Since both of them follow the same refrigeration cycle during cooling, they operate quite the same in terms of efficiency. However, for the same cost, air conditioners could have slightly higher SEER scores compared to heat pumps. This is naturally not the only factor that helps with the proper choice; heat pumps can also work in heating mode while air conditioner cannot. This means that they could be more cost efficient compared to air conditioners.
JL Anderson Heating and Cooling provides a complete lineup of commercial services for all companies in Battle Ground, IN, and the surrounding areas. Our skilled commercial heating and cooling experts have the technical skills and tools to tackle any commercial project, large or small.
We are not suggesting that heat pumps are bad for the climate! If your AC craps out, and you need to replace it today, the climate will benefit if you choose a heat pump and replace your furnace. Here in California, targeting heat pumps at new construction and homes where folks need cooling now to adapt to intense heat today makes sense.
Apart from the refrigerants: We know from refrigerators that if they are not properly isolated, they consume a lot of energy. Also if you have a large fridge, they consume lots of energy. Thus, isolation is key, no matter whether you do cooling or heating.
It is recommended for individuals living in the City of Battle Creek to have access to cooling and heating systems inside their homes. Battle Creek is in a region of the United States where homes become susceptible to harsh weather conditions during the summer and winter seasons. The average daytime temperature highs range from the low to mid-80s. When heat waves pass through the community, temperatures rise above 90 degrees Fahrenheit. Cooling units like central air conditioning units provide sufficient cooling power to homes in Battle Creek and keep residents cool and comfortable indoors when temperatures rise.
In addition to cooling units, residents of Battle Creek should have access to heating systems inside their homes. The average daytime temperature highs during December, January, and February range from the low-30s to upper-40s in Battle Creek. At night, the average temperatures drop well below freezing. Also, precipitation is common during the winter seasons. Heating units like furnaces provide sufficient heating power to homes in Battle Creek and keep residents warm and protected indoors during the harsh winter seasons.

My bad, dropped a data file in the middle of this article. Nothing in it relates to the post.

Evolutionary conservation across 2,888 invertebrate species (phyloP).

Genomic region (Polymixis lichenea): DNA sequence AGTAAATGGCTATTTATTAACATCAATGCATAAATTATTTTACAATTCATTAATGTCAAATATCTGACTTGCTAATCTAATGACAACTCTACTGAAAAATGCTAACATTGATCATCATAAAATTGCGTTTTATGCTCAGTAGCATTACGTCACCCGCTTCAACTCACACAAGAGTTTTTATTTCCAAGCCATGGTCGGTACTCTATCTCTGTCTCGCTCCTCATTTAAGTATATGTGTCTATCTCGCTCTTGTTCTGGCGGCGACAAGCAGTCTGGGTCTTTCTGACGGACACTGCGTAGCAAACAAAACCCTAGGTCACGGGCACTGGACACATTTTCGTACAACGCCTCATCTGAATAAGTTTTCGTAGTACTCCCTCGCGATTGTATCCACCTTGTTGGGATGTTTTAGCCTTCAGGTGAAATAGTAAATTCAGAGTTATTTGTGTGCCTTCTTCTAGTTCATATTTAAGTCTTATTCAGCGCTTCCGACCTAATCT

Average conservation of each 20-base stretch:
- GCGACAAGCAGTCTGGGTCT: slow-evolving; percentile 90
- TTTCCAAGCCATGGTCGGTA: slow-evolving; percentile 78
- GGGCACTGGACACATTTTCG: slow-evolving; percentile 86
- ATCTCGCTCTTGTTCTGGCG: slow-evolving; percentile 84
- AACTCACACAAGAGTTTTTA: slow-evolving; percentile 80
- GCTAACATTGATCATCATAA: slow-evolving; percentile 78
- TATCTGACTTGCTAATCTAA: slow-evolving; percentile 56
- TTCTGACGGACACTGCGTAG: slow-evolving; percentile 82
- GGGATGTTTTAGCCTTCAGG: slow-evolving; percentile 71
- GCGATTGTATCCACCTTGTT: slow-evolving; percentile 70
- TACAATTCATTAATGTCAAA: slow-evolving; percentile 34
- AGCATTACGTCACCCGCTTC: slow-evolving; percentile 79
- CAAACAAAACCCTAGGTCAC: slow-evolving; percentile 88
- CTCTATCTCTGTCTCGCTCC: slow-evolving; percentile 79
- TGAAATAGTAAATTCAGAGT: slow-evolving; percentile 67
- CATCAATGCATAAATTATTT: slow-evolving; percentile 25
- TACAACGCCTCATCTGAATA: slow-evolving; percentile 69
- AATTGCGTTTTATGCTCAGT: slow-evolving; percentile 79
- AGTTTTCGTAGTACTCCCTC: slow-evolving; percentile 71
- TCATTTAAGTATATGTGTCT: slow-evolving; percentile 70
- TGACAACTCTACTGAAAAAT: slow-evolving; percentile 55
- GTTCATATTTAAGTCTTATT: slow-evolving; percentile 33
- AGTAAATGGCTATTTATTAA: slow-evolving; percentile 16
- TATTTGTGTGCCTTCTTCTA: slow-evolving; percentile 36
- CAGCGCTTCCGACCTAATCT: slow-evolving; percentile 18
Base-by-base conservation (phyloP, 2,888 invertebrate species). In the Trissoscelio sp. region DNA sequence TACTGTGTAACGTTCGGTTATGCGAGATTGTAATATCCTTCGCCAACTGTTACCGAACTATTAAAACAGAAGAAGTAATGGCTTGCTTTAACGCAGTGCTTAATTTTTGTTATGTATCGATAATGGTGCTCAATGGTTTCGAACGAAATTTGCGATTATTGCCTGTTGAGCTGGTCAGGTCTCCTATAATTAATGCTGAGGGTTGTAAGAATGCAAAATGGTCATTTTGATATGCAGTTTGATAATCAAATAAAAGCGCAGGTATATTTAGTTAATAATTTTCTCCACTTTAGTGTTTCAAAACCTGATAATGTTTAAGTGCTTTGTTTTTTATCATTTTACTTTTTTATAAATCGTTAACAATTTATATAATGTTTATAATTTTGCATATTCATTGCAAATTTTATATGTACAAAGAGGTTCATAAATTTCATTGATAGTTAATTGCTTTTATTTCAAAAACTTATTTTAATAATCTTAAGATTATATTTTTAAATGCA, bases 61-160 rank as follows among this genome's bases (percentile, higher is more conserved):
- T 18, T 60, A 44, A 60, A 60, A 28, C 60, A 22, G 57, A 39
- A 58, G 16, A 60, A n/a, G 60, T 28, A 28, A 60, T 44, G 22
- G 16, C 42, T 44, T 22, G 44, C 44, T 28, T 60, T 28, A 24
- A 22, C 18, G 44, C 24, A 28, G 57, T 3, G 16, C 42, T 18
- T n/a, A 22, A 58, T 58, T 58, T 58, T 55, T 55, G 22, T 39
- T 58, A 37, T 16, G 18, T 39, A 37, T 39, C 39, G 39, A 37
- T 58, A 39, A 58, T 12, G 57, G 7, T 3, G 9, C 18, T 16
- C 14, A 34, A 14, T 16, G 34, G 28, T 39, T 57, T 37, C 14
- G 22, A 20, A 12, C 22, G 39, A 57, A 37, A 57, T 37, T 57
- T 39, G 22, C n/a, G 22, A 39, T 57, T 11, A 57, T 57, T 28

Did you know that a heat pump allows you to both cool your home effectively and to heat it with incredible efficiency? This is thanks to the fact that heat pumps are able to reverse their operation, cooling homes just like central ACs and working in the opposite fashion when temperatures drop. By making use of existing heat in the air outside - and there is always heat in the air outside - heat pumps and ductless mini splits offer up affordable heating all winter long.
As you can imagine, your geothermal heat pump will always be effective and efficient at cooling your home, even in the hottest summers. Installing a geothermal air conditioner can reduce your electricity use by 25 to 50 percent! Taking advantage of geothermal cooling is a great way to avoid those painful spikes in your utilities bills over the upcoming hot summer months.
Then, in the summer, none of this equipment is used and your attention turns to the central air conditioner with its various parts, both inside and outside. At a minimum, conventional heating and cooling require two distinctly different systems for different seasons.
A geothermal system is made up of only two parts: ground loops and a heat pump. This simple, straightforward, and convenient system can provide both heating and cooling, which saves you money, space, and so many headaches. Instead of installing, operating, and maintaining at least two separate pieces of HVAC equipment in your home, you could just have one that serves your home year-round.
Central AC systems, unlike window units or portable ACs, can distribute cool air around the entire house through its duct work. The cycle begins when the thermostat prompts the air handler to pull warm air from the house to be cooled. This warm air flows over the evaporator coils containing cool refrigerant, so heat is transferred from the air into the coil, warming the refrigerant and cooling the air. This newly-cooled air is then returned back into each of the rooms of the home through air ducts.
Most geothermal systems have one visible hardware component and no software component. However, Dandelion Geothermal comes included with monitoring software that regulates your heating and cooling, and anticipates problems before they arise. Outside the home, ground loops are functionally invisible, buried deep underground in your yard. Inside the home, the heat pump replaces both your evaporator coils and your furnace to save space. 2b1af7f3a8